O’Malley got the idea from Marcus Garvey. Garvey was a historical figure whose own movement, the Universal Negro Improvement Association (UNIA) included a Liberia project, launched in 1920.

Reviews (7)
Ballalune
This top notch piece of hardboiled fiction is set in Harlem in the 1960s and features Himes' favorite protagonists, "Coffin Ed" Johnson and "Gravedigger" Jones. Coffin Ed and Gravedigger are tough, driven, black cops trying to work a case in which a con man named "Reverend" Deke O'Malley,who had been conning desperate Harlem residents by selling them spots in a phony baloney "back to Africa" ( https://en.wikipedia.org/wiki/Back-to-Africa_movement ) settlement.

O'Malley collected 84 large at a big rally he held for his swindle, but before he could take the money and blow town several other heavily armed men crashed his party and ran off with the cash. In the course of their daring escape/high speed shootout a bale of cotton, of all things, falls out of their truck. Gravedigger and Coffin Ed spend the rest of the book hunting the men, the cotton they dropped (which has somehow disappeared in Harlem), and Deke O'Malley himself.

I read this book because Walter Moseley wrote a scene in Little Green in which some of *his* characters discuss Himes' significance as a crime writer. The book certainly did not disappoint.

CCTH is, first and foremost, a lovely piece of hardboiled fiction. Although the characters, white and black, are aware of the kind of world they're living in, it definitely is not social commentary disguised as crime fiction. Himes also doesn't shy away from social issues. I mean, the plot of the book, after all, is that some hardworking black people who are so fed up with their hopeless lives that they think moving to Africa and raising goats is preferable to one more day in NYC, give their money to a black con man who is then himself robbed by a number of heavily armed white dudes.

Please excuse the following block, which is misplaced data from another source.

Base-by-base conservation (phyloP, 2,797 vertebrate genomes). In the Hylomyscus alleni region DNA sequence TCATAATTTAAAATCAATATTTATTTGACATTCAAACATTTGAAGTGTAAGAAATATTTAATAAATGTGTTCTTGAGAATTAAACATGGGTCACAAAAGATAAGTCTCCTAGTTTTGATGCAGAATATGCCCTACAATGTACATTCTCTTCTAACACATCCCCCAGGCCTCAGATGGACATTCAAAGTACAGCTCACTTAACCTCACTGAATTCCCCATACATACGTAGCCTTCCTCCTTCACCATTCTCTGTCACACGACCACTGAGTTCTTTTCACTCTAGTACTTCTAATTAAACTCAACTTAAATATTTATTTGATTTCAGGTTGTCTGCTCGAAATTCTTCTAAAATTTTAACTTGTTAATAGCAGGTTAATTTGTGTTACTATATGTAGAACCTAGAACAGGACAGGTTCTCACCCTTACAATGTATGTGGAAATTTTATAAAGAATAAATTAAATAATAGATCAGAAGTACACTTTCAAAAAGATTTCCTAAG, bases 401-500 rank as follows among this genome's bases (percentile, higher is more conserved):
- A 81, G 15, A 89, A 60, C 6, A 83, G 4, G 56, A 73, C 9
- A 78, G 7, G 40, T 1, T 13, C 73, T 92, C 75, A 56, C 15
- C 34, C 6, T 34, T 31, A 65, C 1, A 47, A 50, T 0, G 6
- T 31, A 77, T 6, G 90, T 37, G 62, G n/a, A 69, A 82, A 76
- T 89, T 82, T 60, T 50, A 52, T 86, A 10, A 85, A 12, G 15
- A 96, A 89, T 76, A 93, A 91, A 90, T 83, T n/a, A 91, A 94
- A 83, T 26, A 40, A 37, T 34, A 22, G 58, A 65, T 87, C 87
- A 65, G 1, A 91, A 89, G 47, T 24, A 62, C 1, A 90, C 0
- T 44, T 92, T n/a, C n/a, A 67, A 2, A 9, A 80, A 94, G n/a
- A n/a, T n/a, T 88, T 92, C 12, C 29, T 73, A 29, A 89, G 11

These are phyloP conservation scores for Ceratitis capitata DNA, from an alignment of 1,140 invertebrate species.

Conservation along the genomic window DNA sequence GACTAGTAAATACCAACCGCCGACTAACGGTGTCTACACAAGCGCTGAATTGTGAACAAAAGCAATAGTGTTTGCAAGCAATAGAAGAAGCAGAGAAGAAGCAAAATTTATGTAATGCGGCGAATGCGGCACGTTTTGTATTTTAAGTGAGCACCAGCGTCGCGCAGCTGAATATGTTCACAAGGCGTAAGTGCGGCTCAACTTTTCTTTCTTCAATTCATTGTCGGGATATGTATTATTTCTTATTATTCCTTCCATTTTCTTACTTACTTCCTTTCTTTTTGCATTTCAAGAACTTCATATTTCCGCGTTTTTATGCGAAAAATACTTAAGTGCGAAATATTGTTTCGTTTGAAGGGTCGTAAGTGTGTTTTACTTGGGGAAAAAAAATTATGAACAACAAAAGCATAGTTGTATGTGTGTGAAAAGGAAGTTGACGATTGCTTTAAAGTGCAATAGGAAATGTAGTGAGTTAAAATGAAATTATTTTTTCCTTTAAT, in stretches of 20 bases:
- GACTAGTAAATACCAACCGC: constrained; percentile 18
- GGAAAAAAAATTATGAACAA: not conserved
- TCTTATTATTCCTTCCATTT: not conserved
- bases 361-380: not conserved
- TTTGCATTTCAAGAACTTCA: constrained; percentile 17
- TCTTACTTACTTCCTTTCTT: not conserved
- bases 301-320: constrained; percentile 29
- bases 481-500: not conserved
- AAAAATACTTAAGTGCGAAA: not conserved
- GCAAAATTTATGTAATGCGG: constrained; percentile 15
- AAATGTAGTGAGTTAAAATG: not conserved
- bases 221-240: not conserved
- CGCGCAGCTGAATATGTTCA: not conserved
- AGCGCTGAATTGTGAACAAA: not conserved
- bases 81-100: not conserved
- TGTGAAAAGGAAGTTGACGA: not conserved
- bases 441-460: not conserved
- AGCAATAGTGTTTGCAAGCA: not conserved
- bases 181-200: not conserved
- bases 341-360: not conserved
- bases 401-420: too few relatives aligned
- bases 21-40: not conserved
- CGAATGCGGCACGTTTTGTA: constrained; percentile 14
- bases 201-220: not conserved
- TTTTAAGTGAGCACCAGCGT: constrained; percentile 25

Himes (who got his start as a writer while doing time for jewel theft) was also obviously a sharp social observer. Issues the book does touch on (deftly, precisely) include: Institutional racism (black cops with a white boss who likes them but has white bosses of his own), light skinned vs dark skinned black characters and their varying levels of status and privilege/North vs South issues/the very notion of King Cotton itself/Southern antebellum nostalgia.

Himes has a fine, sharp, lapidary writing style and the book gets very weird before you even realize just how odd things are getting. Similarly, the way the book *does* comment on society is subtle and seamless. In my case, it didn't really hit me until I had put the book down to go use the bathroom and then as I was absorbing what I had just read I thought "Ah. Christ. That *is* messed up."

Malak
I was a policeman in the South close to this time period. The book has a truthful resonance. Naturally being a white policeman during this time you were expected to be a racist. I wasn't. I enjoyed the double As as they call themselves now. All the while hating their self destructive social norms that kept them in bondage to ignorance, criminality and their own blind prejudices. Most were fun. Some were mean. What I liked most was their zest for life. Himes captures this very well and in doing so explained an exciting period of my life. Read this book. You will like it!